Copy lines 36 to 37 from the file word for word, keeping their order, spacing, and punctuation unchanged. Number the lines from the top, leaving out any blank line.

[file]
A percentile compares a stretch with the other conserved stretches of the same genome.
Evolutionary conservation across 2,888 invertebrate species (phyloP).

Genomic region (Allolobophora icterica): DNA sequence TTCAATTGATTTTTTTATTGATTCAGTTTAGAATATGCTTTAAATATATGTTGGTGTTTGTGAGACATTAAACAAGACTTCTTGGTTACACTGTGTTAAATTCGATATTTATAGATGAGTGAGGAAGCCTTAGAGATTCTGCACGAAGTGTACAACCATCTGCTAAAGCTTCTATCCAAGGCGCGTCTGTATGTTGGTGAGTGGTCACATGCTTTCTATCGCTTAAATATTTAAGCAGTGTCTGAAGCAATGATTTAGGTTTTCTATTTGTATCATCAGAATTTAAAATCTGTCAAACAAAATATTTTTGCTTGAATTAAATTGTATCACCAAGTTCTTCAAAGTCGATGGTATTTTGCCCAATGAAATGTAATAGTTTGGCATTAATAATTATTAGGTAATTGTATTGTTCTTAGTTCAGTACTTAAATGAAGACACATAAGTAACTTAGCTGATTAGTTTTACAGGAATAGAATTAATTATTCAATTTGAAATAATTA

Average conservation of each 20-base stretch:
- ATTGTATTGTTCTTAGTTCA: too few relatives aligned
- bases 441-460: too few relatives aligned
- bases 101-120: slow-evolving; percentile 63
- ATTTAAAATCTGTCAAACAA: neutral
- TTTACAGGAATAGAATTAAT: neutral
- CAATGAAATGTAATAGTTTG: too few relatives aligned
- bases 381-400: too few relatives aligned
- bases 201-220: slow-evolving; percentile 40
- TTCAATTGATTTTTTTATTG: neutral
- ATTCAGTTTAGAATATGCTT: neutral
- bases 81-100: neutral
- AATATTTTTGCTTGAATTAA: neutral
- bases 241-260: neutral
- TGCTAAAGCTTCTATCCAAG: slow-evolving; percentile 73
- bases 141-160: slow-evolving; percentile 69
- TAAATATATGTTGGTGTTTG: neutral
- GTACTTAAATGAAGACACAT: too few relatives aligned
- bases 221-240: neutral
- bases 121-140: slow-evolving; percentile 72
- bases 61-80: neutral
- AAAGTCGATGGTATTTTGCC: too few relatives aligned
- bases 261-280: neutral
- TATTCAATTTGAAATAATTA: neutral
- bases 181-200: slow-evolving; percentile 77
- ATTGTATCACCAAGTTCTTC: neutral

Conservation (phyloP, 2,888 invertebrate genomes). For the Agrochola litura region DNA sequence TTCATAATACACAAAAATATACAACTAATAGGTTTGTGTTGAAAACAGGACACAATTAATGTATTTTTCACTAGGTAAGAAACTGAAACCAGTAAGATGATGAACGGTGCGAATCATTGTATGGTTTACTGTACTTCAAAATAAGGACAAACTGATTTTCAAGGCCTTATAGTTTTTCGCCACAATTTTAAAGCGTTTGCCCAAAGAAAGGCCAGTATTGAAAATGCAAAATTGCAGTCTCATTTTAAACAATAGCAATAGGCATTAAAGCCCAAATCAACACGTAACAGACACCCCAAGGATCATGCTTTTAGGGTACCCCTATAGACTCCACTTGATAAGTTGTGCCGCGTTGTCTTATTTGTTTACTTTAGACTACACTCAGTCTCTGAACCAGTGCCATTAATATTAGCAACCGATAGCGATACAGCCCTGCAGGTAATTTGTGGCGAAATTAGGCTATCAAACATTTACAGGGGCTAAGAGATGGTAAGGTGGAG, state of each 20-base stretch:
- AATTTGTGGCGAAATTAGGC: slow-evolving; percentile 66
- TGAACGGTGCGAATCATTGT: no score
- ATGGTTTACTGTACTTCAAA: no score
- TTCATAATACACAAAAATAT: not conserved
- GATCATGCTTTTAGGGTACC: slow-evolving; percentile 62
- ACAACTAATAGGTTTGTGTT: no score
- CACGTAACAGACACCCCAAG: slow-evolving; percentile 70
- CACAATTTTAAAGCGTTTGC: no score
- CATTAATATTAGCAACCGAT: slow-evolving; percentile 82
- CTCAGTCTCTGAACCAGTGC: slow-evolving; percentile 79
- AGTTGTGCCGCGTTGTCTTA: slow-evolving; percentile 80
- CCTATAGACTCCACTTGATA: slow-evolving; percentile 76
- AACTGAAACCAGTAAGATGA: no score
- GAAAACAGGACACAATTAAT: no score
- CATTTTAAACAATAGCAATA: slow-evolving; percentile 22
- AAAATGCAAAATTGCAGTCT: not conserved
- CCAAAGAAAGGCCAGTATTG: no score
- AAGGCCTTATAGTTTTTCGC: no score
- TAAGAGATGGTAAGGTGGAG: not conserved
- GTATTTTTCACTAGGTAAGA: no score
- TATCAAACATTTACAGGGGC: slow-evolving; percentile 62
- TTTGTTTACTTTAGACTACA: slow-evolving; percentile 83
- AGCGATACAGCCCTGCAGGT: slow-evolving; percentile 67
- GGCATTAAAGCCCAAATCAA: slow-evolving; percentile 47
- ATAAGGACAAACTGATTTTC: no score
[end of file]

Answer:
- ACAACTAATAGGTTTGTGTT: no score
- CACGTAACAGACACCCCAAG: slow-evolving; percentile 70